Don’t Advertise Sex Services
This is a goodie but an oldie. Section 18 says you cannot advertise prostitution through the publication of an advertisement or erect a sign that indicates a premise to be used for the purposes of prostitution. You cop three months in jail for that or a hefty fine. I don’t like this. I really do not like this. And to be frank, in SWOPnsw’s legal handkit, they are the first to admit that this law is hardly ever enforced. Just be aware of it. Who knows, one day it could be enforced. I could rant on about this particular topic for a good while, but I will just leave it at that.
Information for Street Based Sex Workers
Section 19 of the Act states that a person in a road or road related area cannot, near or within view from, a dwelling, school, church or hospital, solicitor another person from the purposes of prostitution (note: Street based sex workers, I hear the NSW Police are really cracking down around certain areas in Sydney at the moment – please speak to SWOPnsw about the areas that you should be able to work). This is a really active area at the moment, from what I hear. Now this all covers when someone comes up to you in a car or by foot – the legislation is clear that it involves solicitation through the use of a motor vehicle. Breaches of this part of the Act will find yourself in jail for three months or a hefty fine. So please seek advice about this. I think SWOPnsw are the best people to talk to about this because it is quite a complex area of law when it comes down to the definition of “solicitation” and the differences between walking up to a car, being called over to a car, and so forth. So speak to SWOPnsw.
Section 19A is the law in reverse – ie. clients cannot solicit street based sex workers near these dwellings, schools, churches or hospitals. You are looking at a three month jail sentence or a fine.
Don’t Perform Sex Work In Public
Section 20 of the Act is really clear on this. If you are found to be engaging in “prostitution” (note: definition under Section 3) in an area near a dwelling, church, hospital, school, you are looking at a maximum of six months in prison or a large fine. This also includes providing sexual services in a car, regardless of whether you can be seen in public doing it. The Act is pretty explicit when it comes to this. Motor vehicles cannot be used as “premises” – they are considered to be public acts if around dwellings, churches, hospitals or schools.
Procuring for Prostitution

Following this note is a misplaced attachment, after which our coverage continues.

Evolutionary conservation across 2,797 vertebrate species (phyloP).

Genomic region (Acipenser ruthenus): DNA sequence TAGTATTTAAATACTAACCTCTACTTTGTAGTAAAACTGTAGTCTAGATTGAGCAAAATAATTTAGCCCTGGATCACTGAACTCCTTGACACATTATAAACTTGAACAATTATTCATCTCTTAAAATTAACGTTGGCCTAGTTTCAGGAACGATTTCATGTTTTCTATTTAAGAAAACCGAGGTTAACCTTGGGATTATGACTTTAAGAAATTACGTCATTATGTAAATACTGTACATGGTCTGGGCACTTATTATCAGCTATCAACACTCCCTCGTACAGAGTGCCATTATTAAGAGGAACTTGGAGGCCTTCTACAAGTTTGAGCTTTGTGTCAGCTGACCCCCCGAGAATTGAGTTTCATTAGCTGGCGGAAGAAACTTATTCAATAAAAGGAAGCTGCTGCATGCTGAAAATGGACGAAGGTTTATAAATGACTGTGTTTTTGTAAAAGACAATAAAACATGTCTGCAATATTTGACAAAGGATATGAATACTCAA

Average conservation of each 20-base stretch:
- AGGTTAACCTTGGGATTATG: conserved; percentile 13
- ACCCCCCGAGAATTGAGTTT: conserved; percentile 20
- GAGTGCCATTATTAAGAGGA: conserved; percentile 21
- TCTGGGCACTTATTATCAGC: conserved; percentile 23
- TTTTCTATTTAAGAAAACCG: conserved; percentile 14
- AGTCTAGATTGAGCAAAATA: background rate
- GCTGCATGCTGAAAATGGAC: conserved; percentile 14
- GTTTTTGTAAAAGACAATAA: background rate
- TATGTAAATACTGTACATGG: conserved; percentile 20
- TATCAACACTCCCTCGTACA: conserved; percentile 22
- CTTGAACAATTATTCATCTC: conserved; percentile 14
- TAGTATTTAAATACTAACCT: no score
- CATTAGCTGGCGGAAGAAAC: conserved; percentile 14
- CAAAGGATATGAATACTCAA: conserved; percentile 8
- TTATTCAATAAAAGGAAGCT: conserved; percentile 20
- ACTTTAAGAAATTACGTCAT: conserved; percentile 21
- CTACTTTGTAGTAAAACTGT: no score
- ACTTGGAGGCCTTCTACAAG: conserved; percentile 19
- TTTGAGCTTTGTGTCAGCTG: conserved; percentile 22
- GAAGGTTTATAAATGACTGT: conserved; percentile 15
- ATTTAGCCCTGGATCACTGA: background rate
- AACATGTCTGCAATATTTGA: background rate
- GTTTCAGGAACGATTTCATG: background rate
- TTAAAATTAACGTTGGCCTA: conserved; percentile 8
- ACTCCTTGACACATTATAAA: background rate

Lets now jump over to the sections of the Crimes Act 1900 (NSW) and we look to this concept of “procuring” for prostitution.
Section 91A states “whosoever procures, entices or leads away any person (not being a prostitute), whether with that person’s consent or not for purposes of prostitution, either within or without New South Wales, shall, notwithstanding that some one or more of the various acts constituting the offence may have been committed outside New South Wales, be liable to imprisonment for seven years.”
Good lord, if someone can wrap their heads around that definition deserves a PhD in law. Lets look at the following section to see if it helps us any further.
Section 91B states “whosoever by means of any fraud, violence, threat, or abuse of authority, or by the use of any drug or intoxicating liquor, procures, entices, or leads away any person for purposes of prostitution, either within or without New South Wales, shall, notwithstanding that some one or more of the various acts constituting the offence may have been committed outside New South Wales, be liable to imprisonment for ten years.”
Okay, now THAT ones makes sense! These two sections are about choice – if you force someone or entice someone (through whatever means) to become a sex worker, then you get in big trouble. A lot of trouble. This is good. This enforces the right of a sex worker to do the work by CHOICE and not through other means.
So there are the criminal provisions relating to New South Wales and sex work. This is not it though. Remember, sex work is also dealt with through council and health regulations also. In time, I will get to that, but if you are concerned at all about these issues, do not hesitate to contact SWOPnsw or myself (who will, in consultation with SWOPnsw) help you with your inquiry.
That’s it for now!